Why Tech Companies Love The City So Much

Google now has more than 4,000 employees and over 3.5 million square feet of office space in New York City alone – and it’s looking to expand even more.

According to The Wall Street Journal, Google plans to rent space in what used to be a marine terminal on the shore of the Hudson River. It didn’t say when exactly Google’s new office will open, as it’s still in early discussions.

The move is a clear sign of tech companies aggressively expanding in to the city.

In the past, tech companies built their office “campuses” in suburban areas, where rent was relatively cheaper. Now, they are now flocking to densely-populated metropolises. 

Take Dropbox, Twitter, Pinterest, and Salesforce, for example, which have all built their headquarters in downtown San Francisco. Samsung, too, is reported to have plans to open a 1 million square foot office space in New York City. In the Boston area, only 13% of open positions for software engineers were in suburban areas, while Cambridge and Boston accounted for 63% of the jobs.

Plus, there are thousands of new startups in San Francisco that’s driving up the rent like crazy.

The reason is quite simple: to attract more younger talent. The WSJ says more young workers in their 20s and early 30s live in cities these days compared to the past, making it a more desirable place to hire the highly-coveted millennial generation.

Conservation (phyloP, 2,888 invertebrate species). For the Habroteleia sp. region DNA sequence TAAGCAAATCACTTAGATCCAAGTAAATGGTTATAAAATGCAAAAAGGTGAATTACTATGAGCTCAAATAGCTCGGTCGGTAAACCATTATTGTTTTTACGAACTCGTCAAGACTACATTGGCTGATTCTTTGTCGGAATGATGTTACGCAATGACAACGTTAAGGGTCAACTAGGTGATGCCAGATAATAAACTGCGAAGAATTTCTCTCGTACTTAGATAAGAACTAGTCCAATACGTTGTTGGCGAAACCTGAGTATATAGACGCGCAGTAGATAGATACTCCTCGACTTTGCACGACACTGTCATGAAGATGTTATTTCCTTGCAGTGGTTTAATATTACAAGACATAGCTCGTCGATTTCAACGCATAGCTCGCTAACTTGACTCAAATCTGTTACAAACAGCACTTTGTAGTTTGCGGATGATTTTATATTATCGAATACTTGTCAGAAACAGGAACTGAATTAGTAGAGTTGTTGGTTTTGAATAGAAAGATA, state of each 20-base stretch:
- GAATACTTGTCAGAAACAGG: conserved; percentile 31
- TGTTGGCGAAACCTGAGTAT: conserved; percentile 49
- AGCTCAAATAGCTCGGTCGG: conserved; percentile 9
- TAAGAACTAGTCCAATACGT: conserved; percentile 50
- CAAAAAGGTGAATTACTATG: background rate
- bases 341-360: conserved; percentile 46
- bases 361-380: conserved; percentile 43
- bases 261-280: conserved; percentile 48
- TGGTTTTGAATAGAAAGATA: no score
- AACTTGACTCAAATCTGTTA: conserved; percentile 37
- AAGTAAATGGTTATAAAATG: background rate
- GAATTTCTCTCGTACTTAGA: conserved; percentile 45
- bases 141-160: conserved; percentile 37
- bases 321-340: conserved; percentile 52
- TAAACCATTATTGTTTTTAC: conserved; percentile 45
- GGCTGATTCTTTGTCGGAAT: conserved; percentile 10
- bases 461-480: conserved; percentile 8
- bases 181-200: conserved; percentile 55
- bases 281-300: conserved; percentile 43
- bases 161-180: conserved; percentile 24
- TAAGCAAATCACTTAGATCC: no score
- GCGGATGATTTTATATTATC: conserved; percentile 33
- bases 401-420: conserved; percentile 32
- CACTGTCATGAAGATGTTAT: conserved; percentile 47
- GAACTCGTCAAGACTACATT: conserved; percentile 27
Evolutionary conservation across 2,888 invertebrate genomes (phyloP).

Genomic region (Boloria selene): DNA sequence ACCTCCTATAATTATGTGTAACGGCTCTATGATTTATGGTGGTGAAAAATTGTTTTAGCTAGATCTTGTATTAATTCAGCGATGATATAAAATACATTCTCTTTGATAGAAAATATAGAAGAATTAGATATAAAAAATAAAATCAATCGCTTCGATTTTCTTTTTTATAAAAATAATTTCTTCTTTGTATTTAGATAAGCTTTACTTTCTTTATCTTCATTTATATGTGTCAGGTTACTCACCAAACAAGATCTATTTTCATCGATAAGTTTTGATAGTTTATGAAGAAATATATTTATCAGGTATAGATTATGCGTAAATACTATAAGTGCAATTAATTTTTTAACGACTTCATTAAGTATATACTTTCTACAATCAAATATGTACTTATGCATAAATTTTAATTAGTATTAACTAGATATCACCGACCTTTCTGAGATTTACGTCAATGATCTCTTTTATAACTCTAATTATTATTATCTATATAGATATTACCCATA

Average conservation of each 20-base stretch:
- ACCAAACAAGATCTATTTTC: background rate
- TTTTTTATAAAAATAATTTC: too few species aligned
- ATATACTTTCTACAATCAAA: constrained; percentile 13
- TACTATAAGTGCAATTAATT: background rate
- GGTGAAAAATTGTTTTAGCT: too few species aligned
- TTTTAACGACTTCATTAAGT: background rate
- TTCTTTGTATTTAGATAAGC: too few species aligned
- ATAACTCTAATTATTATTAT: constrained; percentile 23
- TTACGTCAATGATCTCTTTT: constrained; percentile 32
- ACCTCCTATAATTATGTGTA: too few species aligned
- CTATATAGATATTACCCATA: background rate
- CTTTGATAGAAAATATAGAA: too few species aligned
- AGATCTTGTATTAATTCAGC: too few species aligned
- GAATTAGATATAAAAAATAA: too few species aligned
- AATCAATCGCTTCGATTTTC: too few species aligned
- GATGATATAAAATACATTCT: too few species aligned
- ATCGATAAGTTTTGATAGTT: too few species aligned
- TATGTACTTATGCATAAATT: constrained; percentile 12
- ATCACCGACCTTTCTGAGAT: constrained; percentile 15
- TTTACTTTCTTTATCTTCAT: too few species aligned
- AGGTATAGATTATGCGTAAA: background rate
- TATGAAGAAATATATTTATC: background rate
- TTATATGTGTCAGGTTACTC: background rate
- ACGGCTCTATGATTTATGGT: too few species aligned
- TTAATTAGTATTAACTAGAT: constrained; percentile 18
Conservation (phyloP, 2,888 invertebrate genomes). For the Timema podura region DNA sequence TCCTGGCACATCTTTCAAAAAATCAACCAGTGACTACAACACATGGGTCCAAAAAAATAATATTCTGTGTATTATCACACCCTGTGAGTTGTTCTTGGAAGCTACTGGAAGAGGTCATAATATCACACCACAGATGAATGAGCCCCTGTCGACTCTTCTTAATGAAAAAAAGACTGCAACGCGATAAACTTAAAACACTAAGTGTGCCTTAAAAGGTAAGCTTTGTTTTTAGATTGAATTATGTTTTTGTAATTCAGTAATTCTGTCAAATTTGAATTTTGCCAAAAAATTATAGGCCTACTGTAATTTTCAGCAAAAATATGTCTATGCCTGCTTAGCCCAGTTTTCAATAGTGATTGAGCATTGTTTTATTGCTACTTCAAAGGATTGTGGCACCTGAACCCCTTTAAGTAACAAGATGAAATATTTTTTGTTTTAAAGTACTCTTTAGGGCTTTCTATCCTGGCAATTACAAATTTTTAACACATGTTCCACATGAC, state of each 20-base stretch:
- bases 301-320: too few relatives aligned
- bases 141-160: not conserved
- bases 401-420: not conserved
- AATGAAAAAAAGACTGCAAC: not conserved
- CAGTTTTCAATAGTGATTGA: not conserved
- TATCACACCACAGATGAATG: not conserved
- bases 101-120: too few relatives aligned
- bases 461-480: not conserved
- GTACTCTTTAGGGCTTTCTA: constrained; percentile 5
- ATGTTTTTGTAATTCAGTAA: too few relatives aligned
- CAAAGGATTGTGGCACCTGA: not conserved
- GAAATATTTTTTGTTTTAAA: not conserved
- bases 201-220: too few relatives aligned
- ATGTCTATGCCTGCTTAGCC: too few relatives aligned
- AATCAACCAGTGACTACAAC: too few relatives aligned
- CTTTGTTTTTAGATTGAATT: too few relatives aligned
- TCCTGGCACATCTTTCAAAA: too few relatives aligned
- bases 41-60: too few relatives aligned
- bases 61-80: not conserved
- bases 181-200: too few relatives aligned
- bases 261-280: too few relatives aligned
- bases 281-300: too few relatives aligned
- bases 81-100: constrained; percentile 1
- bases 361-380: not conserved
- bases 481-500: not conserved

Also, companies believe the city environment creates more interactions and opportunities to exchange new ideas for its employees.

That doesn’t mean tech companies are totally abandoning the suburbs, the article points out. But there’s no denying that more and more tech companies are seeing the city as a more viable option for office space and for luring talent. 

In fact, for Salesforce founder and CEO Marc Benioff, having the head office in downtown San Francisco proved to be one of the deciding factors in convincing cofounder Parker Harris — 31 at the time — to join his venture back in 1999.

In his book, “Behind the Cloud,” Benioff writes Harris was sold on his idea only after learning about the office location:

“I also had a trump card: Parker wanted to be in San Francisco. Every day, he endured a long commute from his house in the city to the Saba offices in Redwood Shores. ‘I have the same problem,’ I told him. ‘Salesforce.com will be in the city.’ Parker was sold.”

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